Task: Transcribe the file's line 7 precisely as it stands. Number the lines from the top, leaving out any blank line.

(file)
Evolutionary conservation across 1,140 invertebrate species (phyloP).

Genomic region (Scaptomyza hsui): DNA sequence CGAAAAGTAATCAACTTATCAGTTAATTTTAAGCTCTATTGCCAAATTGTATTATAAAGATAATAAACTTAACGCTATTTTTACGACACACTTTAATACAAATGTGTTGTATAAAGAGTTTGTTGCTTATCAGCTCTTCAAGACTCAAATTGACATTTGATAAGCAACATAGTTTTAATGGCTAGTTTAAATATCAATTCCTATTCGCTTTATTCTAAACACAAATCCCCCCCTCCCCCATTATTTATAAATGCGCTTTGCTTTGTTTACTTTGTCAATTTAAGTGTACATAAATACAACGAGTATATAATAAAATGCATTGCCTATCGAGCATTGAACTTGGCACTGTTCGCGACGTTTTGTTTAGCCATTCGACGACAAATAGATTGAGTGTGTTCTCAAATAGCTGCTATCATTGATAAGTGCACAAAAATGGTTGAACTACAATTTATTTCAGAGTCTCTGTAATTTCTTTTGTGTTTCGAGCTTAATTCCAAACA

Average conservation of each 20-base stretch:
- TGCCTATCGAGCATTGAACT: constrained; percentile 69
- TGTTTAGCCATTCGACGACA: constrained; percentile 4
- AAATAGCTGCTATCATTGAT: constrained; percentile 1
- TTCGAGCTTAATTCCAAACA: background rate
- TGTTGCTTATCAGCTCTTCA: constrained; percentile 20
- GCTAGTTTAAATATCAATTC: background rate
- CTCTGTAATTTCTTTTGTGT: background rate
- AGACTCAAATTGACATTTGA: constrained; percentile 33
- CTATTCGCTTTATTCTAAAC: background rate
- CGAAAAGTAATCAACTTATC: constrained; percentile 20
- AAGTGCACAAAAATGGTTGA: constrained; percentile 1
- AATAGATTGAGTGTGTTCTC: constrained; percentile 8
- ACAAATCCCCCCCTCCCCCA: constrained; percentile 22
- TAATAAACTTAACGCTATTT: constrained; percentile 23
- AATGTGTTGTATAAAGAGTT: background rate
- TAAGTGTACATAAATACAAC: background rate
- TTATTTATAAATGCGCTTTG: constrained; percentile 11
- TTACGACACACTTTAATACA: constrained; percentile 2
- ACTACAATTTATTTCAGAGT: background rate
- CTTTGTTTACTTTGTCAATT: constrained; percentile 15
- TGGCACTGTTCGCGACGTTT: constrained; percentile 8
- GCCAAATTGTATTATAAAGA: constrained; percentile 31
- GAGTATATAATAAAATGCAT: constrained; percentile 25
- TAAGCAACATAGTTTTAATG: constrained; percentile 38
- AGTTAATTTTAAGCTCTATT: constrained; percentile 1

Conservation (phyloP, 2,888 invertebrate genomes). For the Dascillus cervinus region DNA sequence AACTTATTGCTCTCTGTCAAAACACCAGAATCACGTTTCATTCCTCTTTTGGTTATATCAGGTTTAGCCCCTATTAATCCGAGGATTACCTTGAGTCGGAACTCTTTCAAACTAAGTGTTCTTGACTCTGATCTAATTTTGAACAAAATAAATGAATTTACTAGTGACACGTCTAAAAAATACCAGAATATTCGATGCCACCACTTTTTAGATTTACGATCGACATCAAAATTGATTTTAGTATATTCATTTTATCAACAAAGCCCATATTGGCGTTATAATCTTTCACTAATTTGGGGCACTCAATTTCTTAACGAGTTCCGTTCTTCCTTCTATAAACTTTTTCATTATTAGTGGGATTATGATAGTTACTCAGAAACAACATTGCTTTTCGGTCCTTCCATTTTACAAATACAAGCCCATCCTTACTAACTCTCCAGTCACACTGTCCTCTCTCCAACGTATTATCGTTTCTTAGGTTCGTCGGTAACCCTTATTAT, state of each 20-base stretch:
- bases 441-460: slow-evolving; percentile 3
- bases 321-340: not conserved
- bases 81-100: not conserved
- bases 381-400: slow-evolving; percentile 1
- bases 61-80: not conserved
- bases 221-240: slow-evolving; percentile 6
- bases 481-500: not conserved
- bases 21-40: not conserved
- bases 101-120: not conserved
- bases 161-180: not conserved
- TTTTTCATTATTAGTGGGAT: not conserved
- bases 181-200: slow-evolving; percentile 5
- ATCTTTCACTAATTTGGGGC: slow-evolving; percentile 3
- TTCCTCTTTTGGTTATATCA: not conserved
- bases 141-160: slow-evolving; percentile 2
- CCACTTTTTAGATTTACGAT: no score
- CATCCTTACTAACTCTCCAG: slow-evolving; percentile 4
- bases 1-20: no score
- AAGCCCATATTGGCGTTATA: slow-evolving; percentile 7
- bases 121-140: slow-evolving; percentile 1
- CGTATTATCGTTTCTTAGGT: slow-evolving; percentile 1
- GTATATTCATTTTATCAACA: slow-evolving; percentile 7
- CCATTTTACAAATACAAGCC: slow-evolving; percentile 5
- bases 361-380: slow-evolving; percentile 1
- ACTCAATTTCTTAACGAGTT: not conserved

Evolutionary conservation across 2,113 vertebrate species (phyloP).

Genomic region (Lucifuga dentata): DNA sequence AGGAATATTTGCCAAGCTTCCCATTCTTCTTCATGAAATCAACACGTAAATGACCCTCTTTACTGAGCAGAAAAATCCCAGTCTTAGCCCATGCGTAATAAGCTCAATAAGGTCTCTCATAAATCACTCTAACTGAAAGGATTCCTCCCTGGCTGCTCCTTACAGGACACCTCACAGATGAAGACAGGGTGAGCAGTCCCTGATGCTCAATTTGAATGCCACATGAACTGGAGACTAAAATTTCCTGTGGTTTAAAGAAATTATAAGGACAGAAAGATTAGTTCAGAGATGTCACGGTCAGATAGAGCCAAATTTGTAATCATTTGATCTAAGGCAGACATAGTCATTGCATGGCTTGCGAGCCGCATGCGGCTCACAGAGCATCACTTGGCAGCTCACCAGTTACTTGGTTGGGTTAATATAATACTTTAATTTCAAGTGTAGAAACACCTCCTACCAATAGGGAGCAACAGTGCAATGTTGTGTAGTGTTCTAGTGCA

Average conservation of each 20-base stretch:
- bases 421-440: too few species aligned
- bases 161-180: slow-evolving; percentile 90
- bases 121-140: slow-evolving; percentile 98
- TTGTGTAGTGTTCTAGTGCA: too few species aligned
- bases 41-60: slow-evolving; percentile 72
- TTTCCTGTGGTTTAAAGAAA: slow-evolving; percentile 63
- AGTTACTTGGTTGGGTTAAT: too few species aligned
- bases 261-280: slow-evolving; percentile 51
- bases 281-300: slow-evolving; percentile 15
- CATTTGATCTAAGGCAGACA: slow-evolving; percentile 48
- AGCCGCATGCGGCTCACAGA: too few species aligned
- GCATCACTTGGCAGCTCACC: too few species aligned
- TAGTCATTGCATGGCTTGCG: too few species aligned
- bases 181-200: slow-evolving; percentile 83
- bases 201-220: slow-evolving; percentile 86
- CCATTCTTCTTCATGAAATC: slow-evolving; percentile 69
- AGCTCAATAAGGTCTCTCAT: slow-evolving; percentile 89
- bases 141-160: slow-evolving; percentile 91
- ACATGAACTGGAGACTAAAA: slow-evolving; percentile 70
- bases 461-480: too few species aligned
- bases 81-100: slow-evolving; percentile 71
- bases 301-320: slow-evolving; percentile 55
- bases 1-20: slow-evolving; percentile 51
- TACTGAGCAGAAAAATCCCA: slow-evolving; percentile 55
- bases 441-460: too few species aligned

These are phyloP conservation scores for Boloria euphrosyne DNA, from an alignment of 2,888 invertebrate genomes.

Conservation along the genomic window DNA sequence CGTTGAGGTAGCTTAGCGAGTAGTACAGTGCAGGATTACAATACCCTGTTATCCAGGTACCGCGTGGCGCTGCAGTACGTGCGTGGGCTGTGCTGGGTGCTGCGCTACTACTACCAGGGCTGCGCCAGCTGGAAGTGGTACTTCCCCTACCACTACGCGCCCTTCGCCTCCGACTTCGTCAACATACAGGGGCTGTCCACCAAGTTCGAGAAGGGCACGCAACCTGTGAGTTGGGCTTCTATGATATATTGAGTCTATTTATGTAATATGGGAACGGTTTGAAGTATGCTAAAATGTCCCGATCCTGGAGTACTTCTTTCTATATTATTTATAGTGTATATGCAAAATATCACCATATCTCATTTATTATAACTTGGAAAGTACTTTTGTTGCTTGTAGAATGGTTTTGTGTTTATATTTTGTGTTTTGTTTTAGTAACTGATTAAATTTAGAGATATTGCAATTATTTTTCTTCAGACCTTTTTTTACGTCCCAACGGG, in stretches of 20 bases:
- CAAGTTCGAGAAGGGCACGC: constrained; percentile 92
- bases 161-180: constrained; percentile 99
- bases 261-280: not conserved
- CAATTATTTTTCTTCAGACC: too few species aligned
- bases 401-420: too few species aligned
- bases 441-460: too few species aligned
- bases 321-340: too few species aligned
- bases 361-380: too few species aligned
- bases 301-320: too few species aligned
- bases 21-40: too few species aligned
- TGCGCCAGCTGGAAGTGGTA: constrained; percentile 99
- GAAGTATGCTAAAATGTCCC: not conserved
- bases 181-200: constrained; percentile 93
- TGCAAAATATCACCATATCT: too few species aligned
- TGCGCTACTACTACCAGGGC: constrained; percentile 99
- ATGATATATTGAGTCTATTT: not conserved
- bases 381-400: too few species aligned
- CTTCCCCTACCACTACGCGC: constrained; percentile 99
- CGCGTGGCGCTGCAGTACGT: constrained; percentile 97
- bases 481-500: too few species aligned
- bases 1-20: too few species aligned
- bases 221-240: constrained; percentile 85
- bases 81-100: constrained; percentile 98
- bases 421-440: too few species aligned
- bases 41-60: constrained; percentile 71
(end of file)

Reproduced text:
- TTCGAGCTTAATTCCAAACA: background rate